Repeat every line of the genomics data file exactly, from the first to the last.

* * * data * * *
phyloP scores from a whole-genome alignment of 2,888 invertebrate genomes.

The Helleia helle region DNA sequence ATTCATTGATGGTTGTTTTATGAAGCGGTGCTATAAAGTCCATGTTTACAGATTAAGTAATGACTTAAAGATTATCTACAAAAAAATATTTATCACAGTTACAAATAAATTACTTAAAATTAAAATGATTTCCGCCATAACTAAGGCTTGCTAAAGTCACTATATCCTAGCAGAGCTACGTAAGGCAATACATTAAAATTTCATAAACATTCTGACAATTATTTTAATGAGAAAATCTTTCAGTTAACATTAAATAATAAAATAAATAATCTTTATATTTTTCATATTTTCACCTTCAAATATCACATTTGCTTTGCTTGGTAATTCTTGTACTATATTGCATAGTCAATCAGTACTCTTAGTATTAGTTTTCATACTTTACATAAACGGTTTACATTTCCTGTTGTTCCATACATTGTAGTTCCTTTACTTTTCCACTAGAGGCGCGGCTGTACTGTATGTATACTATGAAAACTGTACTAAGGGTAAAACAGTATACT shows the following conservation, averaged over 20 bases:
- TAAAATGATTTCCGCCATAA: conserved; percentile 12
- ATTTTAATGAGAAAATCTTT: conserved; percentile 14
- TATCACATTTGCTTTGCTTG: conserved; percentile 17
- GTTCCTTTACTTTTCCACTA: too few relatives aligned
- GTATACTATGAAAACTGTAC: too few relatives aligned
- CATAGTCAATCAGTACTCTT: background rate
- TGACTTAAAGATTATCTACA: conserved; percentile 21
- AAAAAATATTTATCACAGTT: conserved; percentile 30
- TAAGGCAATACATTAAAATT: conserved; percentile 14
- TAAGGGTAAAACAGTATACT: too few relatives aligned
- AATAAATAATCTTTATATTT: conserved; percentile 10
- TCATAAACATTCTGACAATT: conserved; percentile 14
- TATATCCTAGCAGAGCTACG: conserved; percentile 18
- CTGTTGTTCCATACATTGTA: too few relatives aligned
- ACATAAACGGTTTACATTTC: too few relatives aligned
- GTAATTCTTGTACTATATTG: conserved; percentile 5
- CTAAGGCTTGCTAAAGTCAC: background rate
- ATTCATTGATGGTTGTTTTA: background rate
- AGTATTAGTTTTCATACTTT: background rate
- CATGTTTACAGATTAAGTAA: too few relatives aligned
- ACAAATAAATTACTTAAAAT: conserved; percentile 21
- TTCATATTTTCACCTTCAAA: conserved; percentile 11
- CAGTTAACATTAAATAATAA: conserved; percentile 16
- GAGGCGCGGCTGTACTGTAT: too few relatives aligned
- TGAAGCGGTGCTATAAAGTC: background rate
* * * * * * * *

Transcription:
phyloP scores from a whole-genome alignment of 2,888 invertebrate genomes.

The Helleia helle region DNA sequence ATTCATTGATGGTTGTTTTATGAAGCGGTGCTATAAAGTCCATGTTTACAGATTAAGTAATGACTTAAAGATTATCTACAAAAAAATATTTATCACAGTTACAAATAAATTACTTAAAATTAAAATGATTTCCGCCATAACTAAGGCTTGCTAAAGTCACTATATCCTAGCAGAGCTACGTAAGGCAATACATTAAAATTTCATAAACATTCTGACAATTATTTTAATGAGAAAATCTTTCAGTTAACATTAAATAATAAAATAAATAATCTTTATATTTTTCATATTTTCACCTTCAAATATCACATTTGCTTTGCTTGGTAATTCTTGTACTATATTGCATAGTCAATCAGTACTCTTAGTATTAGTTTTCATACTTTACATAAACGGTTTACATTTCCTGTTGTTCCATACATTGTAGTTCCTTTACTTTTCCACTAGAGGCGCGGCTGTACTGTATGTATACTATGAAAACTGTACTAAGGGTAAAACAGTATACT shows the following conservation, averaged over 20 bases:
- TAAAATGATTTCCGCCATAA: conserved; percentile 12
- ATTTTAATGAGAAAATCTTT: conserved; percentile 14
- TATCACATTTGCTTTGCTTG: conserved; percentile 17
- GTTCCTTTACTTTTCCACTA: too few relatives aligned
- GTATACTATGAAAACTGTAC: too few relatives aligned
- CATAGTCAATCAGTACTCTT: background rate
- TGACTTAAAGATTATCTACA: conserved; percentile 21
- AAAAAATATTTATCACAGTT: conserved; percentile 30
- TAAGGCAATACATTAAAATT: conserved; percentile 14
- TAAGGGTAAAACAGTATACT: too few relatives aligned
- AATAAATAATCTTTATATTT: conserved; percentile 10
- TCATAAACATTCTGACAATT: conserved; percentile 14
- TATATCCTAGCAGAGCTACG: conserved; percentile 18
- CTGTTGTTCCATACATTGTA: too few relatives aligned
- ACATAAACGGTTTACATTTC: too few relatives aligned
- GTAATTCTTGTACTATATTG: conserved; percentile 5
- CTAAGGCTTGCTAAAGTCAC: background rate
- ATTCATTGATGGTTGTTTTA: background rate
- AGTATTAGTTTTCATACTTT: background rate
- CATGTTTACAGATTAAGTAA: too few relatives aligned
- ACAAATAAATTACTTAAAAT: conserved; percentile 21
- TTCATATTTTCACCTTCAAA: conserved; percentile 11
- CAGTTAACATTAAATAATAA: conserved; percentile 16
- GAGGCGCGGCTGTACTGTAT: too few relatives aligned
- TGAAGCGGTGCTATAAAGTC: background rate